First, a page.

A little history: I closed on the city house in October of 2010. I was mostly living in the country house, going back and forth, few days camping in the new house, few days sorting and packing in the old house, moving small stuff bit by bit. In fact, Jasper was living upriver until January 2011, when I finally brought him down. The old house needed a lot of work before I could sell it, but I figured that I could finish everything by summer of 2012 at the latest. In fact, if I finished by then, I even had a buyer.
And then on April 1, 2011, I had the kidney problem. The mistakes and ineptitude of doctors had me out of action all summer. Simply driving for 10 minutes or climbing a flight of stairs had me bleeding and cramping, and then after that it took me many months to get my strength back. In 2012 I was starting to get in gear again, and then Sandy hit, and I spent the end of 2012 and the beginning of 2013 in the hospital with what they said was a very bad case of pneumonia, but I suspect was actually an infection from the rampant mold left over from Sandy. (Probably actually Legionnaires.) So, more months of trying to get my strength back. That was most of the summer of 2013. In the meantime, I got older. So did the country house.
By 2014 I'd lost my buyer, so there wasn't the urgency. I got lazy. I was more interested in playing with the Nugget. Plus, in the winter I had to contend with snow and ice on the long uphill driveway, which I didn't feel capable of climbing by foot anymore especially if it was too slippery to drive it (I am in fear for my hips, NO falls allowed), and in the summer the air conditioning was kaput, so I had lots of excuses to avoid going up there.
In 2015 I had new a/c installed. You know, I thought I hadn't gone up there all summer, but actually I visited in June, July, August, September, and October, so I wasn't as bad as I thought. I was up there two weeks ago.
Anyway --- the insurance on that house. Back in the beginning, when I was between houses, I explained the situation to my homeowners' insurance folks, and they were fine with it, especially since I wasn't planning to rent it out, so my policy stayed the same coverage at the same rate. Well, it's a few years later, and I guess someone took a look at my file and wondered what's going on. I got a letter from the local rep up there asking me to call and fill them in. So my next trip up (two weeks ago) I stopped in their office. I wanted to explain this (and plead my case) in person rather than on the phone. "So, this is not your primary home?" "No, but all my furniture and most of my books and clothing still think it is...."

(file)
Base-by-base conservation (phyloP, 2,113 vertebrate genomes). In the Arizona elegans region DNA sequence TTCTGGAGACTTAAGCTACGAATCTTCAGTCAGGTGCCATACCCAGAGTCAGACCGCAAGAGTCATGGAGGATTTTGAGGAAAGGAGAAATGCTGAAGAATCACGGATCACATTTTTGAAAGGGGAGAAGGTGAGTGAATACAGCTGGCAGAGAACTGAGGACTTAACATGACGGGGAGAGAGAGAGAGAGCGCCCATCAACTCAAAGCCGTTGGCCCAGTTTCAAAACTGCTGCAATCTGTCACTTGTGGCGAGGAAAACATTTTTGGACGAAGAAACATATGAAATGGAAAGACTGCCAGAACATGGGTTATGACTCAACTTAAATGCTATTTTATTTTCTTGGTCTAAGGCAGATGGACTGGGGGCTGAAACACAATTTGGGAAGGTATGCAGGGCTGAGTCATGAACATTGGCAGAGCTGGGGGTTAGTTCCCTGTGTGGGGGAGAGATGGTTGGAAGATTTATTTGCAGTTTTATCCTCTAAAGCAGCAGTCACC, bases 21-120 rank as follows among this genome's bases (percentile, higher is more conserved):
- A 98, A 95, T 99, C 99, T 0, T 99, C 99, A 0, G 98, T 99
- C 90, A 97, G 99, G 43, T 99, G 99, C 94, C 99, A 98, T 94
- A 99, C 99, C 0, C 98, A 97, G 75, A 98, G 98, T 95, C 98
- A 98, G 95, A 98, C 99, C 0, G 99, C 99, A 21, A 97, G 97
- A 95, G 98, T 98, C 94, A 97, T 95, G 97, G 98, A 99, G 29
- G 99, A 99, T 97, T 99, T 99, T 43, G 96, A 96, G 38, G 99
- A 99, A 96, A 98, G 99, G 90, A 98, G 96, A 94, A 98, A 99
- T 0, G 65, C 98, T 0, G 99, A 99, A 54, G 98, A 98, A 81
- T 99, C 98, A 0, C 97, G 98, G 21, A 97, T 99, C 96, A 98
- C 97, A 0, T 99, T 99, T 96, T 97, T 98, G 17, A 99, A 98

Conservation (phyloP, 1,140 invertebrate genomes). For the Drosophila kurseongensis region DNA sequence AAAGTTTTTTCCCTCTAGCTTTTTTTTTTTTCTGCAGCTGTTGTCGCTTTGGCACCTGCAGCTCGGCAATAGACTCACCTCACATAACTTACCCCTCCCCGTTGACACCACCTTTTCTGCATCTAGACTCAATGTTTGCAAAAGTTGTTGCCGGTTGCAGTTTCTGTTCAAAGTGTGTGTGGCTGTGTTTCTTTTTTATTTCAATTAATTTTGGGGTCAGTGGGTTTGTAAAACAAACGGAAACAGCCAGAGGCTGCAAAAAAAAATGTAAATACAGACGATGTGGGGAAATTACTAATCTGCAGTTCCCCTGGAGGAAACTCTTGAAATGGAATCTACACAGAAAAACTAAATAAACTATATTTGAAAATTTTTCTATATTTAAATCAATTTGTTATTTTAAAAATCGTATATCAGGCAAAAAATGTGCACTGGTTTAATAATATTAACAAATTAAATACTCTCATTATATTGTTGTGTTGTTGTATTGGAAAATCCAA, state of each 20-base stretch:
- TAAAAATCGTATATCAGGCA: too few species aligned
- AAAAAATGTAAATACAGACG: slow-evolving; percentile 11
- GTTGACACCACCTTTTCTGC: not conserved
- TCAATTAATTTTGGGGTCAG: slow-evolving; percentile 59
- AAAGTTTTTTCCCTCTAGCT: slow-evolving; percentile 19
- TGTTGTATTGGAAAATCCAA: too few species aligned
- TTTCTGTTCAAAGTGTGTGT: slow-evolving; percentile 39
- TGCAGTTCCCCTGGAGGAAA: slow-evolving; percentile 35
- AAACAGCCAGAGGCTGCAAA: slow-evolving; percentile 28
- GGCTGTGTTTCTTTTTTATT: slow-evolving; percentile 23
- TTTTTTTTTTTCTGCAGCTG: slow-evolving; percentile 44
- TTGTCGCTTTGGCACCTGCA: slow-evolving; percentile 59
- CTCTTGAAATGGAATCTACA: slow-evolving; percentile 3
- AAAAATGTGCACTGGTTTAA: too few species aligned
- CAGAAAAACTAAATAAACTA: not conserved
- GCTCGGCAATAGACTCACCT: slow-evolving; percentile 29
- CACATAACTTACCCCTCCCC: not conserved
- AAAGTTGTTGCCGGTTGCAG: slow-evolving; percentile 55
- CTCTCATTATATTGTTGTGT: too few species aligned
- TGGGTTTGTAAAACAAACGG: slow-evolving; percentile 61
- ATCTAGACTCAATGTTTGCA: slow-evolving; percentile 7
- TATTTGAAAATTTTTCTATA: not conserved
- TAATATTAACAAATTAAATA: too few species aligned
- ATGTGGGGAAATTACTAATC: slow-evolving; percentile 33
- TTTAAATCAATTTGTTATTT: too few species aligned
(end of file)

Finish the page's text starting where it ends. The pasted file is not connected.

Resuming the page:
She said she'd check on what they could do. They'd probably still cover it for fire, but only the structure, not the contents. I shrugged and said that's fine, most of the valuable stuff is out, all I'd be sad about is the dining room suit and the antique Chinese bed. She said she'd get back to me soon. I haven't heard from her. I don't know what that means, but at least they do have to notify me if they cancel, and I'm not going to push it. Until they notify me in writing, I still have the same coverage.
You know, there are a LOT of summer and weekend homes up around there. Ski lodges. Fancy hunting cabins. Rich folks from the city. Some major estates. Some little cottages. At least one house two doors down from mine (belongs to some semi-famous writer). I wonder how their insurance is handled?
One of the things we discussed is the amount the house is insured for. As usual, the insurance companies increase the coverage every year, with no regard to the housing market. I think they go by inflation or something. It can get ridiculous, because if something happens, they will pay what it will cost to rebuild or repair, which is WAY less than what they had boosted you to and you'd been paying premiums on. Turns out, they had me insured for twice what I could sell the house for. I asked if we could reduce that, because even if the house burned up or flew away, I'd still have the 1.3 acres of ridge-top land, the fantastic views, the foundation, and the well. All I need it insured for is demolition and rebuild costs, and I'm sure that's much less than the market value of the house and land, especially when that's been inflated. You know, she actually had to think about that.. Man, I think it's obvious.
Anyway, that's another thing that was hanging over my head and emotionally sapping. Still waiting for the other shoe to fall.